Monday, 21 July 2008


A new release will be available from me soon, featuring a character from a novel I am working on the first draft of alongside my other projects. A dark supernatural fantasy, MERCY is a short story which tells the tale of a woman’s journey from death as a victim and back to life as something else altogether more vengeful. The story will be released as an Ebook which will also contain a selection of original illustrations to add a new dimension to the tale. Why am I doing this one? Because there is much that I can’t release myself. There are stories and ideas I am pitching to the mainstream, and while I do so I want to still be able to offer something new for readers to check out.

I am a strong believer in the New Media approach to publishing, and want to make my voice heard in order to carve myself a niche in this burgeoning industry. Thus, as long as I am submitting things and writing material for use elsewhere, I am going to keep on releasing stories and other material online myself, directly to my audience. After being a fan of SF and fantasy for so long, I want to be able to offer something cool to my fellow fans. I’m very much a part of my target audience, and as a fan, I know I’d want to be able to get hold of new material on a regular basis while waiting for the next book or whatever. This here I am, doing exactly that.

I have now recorded the first episode of the FOREVER GUARDIAN podcast series and will be submitting that shortly. There’s a ton of other stuff coming from me soon, and I really am having the time of my life getting these things out to you. As long as I have access to the internet and readers, I will be offering you new adventures. After being online for many years, it is a very empowering thing to know that creators are now able to use the net as such a powerful tool.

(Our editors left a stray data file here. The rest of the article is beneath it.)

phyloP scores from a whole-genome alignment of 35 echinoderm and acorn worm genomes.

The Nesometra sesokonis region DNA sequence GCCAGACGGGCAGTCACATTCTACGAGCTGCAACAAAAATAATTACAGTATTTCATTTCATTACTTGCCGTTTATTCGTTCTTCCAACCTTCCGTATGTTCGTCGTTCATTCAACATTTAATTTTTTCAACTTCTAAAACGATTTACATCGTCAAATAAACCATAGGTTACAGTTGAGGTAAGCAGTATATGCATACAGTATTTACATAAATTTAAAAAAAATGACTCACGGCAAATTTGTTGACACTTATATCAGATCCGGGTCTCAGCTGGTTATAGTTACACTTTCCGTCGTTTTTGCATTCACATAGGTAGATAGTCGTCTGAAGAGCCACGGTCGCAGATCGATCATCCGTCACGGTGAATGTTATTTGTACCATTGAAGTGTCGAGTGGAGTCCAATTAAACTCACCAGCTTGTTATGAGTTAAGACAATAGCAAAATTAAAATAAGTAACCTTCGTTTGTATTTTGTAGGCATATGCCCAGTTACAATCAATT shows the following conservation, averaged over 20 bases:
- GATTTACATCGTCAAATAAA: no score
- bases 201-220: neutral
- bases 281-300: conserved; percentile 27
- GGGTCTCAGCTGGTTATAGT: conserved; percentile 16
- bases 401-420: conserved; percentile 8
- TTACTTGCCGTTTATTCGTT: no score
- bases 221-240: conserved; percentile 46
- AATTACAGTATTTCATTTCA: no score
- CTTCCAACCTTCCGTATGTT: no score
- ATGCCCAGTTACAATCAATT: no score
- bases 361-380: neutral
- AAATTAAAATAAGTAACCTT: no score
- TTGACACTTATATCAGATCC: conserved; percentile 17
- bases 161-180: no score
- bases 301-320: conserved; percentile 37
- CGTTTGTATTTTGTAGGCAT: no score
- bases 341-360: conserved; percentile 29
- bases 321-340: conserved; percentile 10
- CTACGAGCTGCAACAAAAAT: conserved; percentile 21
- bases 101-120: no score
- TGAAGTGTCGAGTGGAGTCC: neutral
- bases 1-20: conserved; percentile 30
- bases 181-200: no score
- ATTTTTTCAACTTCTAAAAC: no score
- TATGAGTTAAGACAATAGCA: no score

Friday, 11 July 2008

A moment of realization

I had an odd moment today. After coming out of my comic-shop day job this afternoon I stopped off at WH Smiths and picked up the current issue of Writer’s Forum. Upon passing it over the counter, the friendly gent at the till nodded to the magazine and said “You never know, we might be selling something of yours in here one day.” My automatic (and sadly pretentious) reaction was “You already do mate, I write for one of the magazines you sell.” He said he was impressed. I took my change and went for my bus home. It led to an odd train of thought pulling away from the station of Tired Metaphors- somehow, I’ve become a writer. This thing I did as a hobby for so long has become part of my daily life and is eclipsing my other creative endeavours completely. It brought to mind a comment on my Livejournal, where a friend I’d found on a writing community had said they enjoyed my posts and were ‘pleased with my success’.

This took me by surprise, not just because it was such a nice comment, but it made me look again at the things I was doing. I wanted to write fiction, I always had, but I had also always wanted to work in music journalism. My girlfriend, a notably more successful writer than myself (Whenever you’re in a large supermarket or newsagent, you’ll see something she’s written for), pointed out that I am indeed successful, at least in many people’s eyes. I write for a national (now international) music magazine, I write as part of my day-job, I wrote for a huge music site, have an anthology out, a serialized novel underway and more. I had to stop and take stock. You see, I’d spent so long trying to focus on my goal, that I’d managed not to notice what was going on around me.